6. The submission of learned Counsel for the petitioner is that Collector cannot make a Reference Under Section 232 of the Rajasthan Tenancy Act (here in after to be referred as 'the Act'). Learned Counsel further submitted that even after the amendment of Section 232 of the Act the Collector has no jurisdiction to make a reference as he was party before the Assistant Collector in suit. It is alleged that the Collector cannot sit over the order where he him-self was party and this is highly improper. It was contended that in some cases the Collector has not made a Reference not with standing that the cases were decided on the basis of the oral evidence, therefore, thus action is discriminatory. Next it was contended that the amendment Under Section 232 of the Act not received the assent of the President. Lastly it was contended that the Board of Revenue has erred in holding that without documentary evidence, Assistant Collector should not have decreed the suit of petitioner on the basis of oral evidence alone.
7. We have heard both the learned Counsel and perused the record. So far as the first question regarding the competency of the Collector Under Section 232 of the Act is concerned, that the Court in Fatehkhan v. State of Rajasthan 1981 RRD 356. A similar question came up before Division Bench of this Court in which it was contended that the Collector has no power to take a Reference, Under Section 232 of the Act where a decree is passed by a Revenue Court. (Though it was un-amended provision of Section 232 of the Act, the expression 'decree' was not included but the expression 'decree' was subsequently added by the Act No. 14 of 1981 published in Rajasthan Gazette Part IV Kb dated 5th October, 1981. The Division Bench after considering the arguments came to the conclusion that Under Section 221 of the Act, the Board of Revenue has a power of Superintendence and in exercise of that power they can interfere with the order passed by the Assistant Collector x x x x Section 221 of the Rajasthan Tenancy Act reads as under;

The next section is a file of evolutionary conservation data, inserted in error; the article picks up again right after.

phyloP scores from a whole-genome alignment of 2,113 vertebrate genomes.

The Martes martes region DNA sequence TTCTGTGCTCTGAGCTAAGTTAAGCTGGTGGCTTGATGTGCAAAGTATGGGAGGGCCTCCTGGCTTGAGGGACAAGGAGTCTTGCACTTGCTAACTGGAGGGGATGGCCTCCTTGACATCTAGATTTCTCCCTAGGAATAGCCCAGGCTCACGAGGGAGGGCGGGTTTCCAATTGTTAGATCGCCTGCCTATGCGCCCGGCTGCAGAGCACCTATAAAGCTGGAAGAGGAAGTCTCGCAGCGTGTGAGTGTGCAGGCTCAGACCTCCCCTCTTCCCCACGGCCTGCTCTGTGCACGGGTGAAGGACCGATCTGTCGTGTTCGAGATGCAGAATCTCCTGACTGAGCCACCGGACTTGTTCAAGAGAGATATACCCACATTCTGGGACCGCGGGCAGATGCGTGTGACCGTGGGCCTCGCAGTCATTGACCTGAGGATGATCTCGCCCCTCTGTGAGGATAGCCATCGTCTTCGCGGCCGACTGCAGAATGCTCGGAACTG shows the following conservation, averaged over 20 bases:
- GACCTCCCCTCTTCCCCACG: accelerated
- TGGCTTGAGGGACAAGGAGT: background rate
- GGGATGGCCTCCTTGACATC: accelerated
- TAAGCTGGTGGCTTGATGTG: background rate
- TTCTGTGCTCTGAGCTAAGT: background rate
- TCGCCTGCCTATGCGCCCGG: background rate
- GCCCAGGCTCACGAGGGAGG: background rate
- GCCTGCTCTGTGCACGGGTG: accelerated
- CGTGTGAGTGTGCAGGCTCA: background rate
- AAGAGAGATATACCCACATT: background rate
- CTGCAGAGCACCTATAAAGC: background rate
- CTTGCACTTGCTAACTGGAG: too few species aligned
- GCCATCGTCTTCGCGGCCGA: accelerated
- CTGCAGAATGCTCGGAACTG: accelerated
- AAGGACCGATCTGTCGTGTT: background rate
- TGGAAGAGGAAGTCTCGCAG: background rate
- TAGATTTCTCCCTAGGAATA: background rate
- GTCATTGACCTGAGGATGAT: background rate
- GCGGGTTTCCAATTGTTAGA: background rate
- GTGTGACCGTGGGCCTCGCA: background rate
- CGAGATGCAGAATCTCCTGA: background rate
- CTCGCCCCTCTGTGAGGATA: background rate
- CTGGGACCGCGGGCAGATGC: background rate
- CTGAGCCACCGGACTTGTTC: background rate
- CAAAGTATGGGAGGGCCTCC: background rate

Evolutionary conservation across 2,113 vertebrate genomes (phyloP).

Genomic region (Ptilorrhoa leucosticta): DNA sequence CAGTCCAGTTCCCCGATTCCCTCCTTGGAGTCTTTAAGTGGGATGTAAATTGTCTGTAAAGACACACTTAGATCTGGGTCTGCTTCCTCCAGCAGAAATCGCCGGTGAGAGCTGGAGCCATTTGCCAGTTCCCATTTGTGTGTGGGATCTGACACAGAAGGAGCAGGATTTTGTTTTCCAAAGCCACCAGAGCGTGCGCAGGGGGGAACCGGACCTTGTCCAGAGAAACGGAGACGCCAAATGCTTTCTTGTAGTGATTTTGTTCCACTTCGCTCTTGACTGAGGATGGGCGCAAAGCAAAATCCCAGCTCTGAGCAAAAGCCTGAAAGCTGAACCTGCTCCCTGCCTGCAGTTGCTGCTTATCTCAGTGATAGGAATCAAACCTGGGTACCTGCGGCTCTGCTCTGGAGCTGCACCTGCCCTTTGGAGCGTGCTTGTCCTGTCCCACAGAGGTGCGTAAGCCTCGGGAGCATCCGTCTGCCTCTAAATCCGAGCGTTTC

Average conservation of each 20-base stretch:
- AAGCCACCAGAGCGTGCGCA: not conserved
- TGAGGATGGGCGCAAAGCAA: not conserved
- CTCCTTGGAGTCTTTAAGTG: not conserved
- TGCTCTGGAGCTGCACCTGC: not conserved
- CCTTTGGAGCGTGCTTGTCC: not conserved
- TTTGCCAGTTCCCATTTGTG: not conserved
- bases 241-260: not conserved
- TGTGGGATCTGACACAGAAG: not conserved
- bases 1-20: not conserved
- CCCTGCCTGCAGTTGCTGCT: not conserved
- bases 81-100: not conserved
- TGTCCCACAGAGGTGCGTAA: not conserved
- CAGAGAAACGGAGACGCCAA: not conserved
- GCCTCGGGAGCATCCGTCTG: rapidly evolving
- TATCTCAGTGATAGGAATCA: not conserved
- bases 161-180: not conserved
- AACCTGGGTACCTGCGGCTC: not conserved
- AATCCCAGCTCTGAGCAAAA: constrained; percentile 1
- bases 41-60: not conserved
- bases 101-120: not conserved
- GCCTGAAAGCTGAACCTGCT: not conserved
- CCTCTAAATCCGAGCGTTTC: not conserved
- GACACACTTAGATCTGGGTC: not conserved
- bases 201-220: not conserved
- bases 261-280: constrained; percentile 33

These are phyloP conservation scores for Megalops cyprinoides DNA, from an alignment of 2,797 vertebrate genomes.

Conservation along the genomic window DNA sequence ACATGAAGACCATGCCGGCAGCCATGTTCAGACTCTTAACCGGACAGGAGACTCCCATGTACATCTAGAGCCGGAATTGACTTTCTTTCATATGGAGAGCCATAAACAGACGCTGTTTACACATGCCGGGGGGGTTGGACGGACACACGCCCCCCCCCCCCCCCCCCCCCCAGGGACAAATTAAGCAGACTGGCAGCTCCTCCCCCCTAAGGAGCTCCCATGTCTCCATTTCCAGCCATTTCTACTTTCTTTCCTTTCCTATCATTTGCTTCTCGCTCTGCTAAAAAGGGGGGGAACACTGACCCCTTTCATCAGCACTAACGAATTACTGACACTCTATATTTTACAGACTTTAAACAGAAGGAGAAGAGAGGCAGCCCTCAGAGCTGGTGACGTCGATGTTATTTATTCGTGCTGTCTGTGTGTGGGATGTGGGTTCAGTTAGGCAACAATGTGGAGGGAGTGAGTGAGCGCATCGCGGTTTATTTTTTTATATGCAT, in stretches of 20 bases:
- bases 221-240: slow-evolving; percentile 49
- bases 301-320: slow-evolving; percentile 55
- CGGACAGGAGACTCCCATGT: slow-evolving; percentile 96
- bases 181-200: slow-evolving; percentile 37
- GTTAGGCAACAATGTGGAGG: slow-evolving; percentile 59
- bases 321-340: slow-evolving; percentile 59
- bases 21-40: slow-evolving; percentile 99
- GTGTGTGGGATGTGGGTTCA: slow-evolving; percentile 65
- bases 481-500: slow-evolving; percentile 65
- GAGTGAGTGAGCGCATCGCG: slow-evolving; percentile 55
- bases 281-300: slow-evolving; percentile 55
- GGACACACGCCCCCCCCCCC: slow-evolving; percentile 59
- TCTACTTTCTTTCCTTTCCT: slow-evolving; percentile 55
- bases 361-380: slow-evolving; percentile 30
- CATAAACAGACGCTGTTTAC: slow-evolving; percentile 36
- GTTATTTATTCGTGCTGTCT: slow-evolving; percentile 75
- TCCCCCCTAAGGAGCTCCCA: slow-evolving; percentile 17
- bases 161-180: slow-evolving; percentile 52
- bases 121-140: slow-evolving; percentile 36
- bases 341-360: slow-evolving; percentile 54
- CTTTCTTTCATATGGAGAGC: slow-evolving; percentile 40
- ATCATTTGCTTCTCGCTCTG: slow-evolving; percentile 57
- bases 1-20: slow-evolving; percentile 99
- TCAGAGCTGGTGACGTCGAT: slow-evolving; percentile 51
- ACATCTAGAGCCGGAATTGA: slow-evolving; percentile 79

221. Subordination of the Revenue Courts--The General Superintendence and control over all the Revenue Courts shall be vested in, and all such Courts shall be subordinate to the Board; and subject to such superintendence, control and subordination
(b) All Additional Collectors, Sub-Divisional Officers, Assistant Collectors and Tehsildars in a District shall be subordinate to the Collector thereof;
(c) All Assistant Collector, Tehsildars and Naib-Tehsildars in a sub-division shall be subordinate to the Sub-Divisional Officer thereof; and
(d) All Additional Tehsildars and Naib-Tehsildars in a Tehsil shall be subordinate to the Tehsildar thereof.
The Division Bench observed as under.